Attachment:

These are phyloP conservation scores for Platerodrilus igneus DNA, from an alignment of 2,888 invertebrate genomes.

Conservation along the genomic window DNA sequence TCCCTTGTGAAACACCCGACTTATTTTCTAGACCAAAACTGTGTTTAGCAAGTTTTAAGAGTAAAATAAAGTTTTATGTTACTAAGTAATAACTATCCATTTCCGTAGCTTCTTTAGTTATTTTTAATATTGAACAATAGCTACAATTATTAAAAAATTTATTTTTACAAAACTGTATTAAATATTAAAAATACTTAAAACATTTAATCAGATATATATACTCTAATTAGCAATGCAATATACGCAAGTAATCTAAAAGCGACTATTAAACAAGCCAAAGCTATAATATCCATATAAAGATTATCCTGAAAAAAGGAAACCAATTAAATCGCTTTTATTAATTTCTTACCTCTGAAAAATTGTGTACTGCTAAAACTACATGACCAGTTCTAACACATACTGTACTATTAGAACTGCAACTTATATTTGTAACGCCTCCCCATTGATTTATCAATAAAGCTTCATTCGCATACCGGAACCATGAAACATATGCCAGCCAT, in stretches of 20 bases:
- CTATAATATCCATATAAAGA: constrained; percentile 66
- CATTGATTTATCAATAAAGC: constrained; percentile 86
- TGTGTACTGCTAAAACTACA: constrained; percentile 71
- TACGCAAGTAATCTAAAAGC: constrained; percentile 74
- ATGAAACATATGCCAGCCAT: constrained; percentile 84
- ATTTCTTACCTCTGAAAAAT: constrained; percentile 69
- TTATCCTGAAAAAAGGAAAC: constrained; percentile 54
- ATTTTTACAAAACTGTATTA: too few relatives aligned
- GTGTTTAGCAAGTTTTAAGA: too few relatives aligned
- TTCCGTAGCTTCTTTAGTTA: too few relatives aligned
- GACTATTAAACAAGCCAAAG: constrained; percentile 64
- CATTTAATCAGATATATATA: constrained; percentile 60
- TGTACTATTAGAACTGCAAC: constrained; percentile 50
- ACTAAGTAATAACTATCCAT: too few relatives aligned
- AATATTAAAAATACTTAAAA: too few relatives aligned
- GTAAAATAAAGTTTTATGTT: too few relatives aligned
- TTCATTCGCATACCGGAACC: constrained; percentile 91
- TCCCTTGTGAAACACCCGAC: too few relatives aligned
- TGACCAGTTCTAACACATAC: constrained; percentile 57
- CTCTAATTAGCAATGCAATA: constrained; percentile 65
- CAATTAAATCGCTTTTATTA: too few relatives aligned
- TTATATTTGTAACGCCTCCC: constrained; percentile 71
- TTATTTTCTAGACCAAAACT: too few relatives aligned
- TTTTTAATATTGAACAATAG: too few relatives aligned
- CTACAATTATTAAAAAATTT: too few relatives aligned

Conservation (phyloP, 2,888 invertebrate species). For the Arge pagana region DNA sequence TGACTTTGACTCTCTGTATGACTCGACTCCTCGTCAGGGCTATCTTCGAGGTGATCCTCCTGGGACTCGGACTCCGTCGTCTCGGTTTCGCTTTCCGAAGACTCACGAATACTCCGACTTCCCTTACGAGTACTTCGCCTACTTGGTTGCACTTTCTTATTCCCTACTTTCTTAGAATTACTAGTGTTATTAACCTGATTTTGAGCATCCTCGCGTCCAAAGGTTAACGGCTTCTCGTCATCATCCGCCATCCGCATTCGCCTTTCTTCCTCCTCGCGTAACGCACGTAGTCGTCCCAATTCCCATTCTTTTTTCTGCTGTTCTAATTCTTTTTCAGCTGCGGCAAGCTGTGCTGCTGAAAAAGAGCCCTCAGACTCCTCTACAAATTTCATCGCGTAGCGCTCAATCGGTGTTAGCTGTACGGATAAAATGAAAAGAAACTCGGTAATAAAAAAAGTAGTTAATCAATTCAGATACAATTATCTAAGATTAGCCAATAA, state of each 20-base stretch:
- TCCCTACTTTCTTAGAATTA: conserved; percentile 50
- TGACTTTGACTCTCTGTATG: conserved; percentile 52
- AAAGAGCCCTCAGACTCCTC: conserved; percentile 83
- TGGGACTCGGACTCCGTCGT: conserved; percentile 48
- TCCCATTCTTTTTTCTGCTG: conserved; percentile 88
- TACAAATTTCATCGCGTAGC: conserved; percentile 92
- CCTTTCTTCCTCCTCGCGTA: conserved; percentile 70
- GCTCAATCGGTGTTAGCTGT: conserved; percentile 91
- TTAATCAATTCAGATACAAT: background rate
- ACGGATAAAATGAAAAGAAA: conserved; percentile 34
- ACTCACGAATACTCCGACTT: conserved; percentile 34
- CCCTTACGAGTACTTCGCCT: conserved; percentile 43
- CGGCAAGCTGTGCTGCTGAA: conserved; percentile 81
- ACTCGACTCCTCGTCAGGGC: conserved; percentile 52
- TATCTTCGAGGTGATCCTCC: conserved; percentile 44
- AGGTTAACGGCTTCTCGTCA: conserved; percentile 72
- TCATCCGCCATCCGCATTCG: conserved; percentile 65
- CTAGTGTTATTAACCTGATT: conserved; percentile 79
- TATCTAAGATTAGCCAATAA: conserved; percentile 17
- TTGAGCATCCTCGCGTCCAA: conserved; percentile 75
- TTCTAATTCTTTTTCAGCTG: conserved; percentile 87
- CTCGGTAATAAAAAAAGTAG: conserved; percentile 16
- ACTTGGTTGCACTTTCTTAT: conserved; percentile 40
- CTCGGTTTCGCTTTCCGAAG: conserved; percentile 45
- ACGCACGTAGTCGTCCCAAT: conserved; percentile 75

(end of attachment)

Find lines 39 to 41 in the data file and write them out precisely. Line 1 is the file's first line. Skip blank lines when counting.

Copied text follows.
- ACTCACGAATACTCCGACTT: conserved; percentile 34
- CCCTTACGAGTACTTCGCCT: conserved; percentile 43
- CGGCAAGCTGTGCTGCTGAA: conserved; percentile 81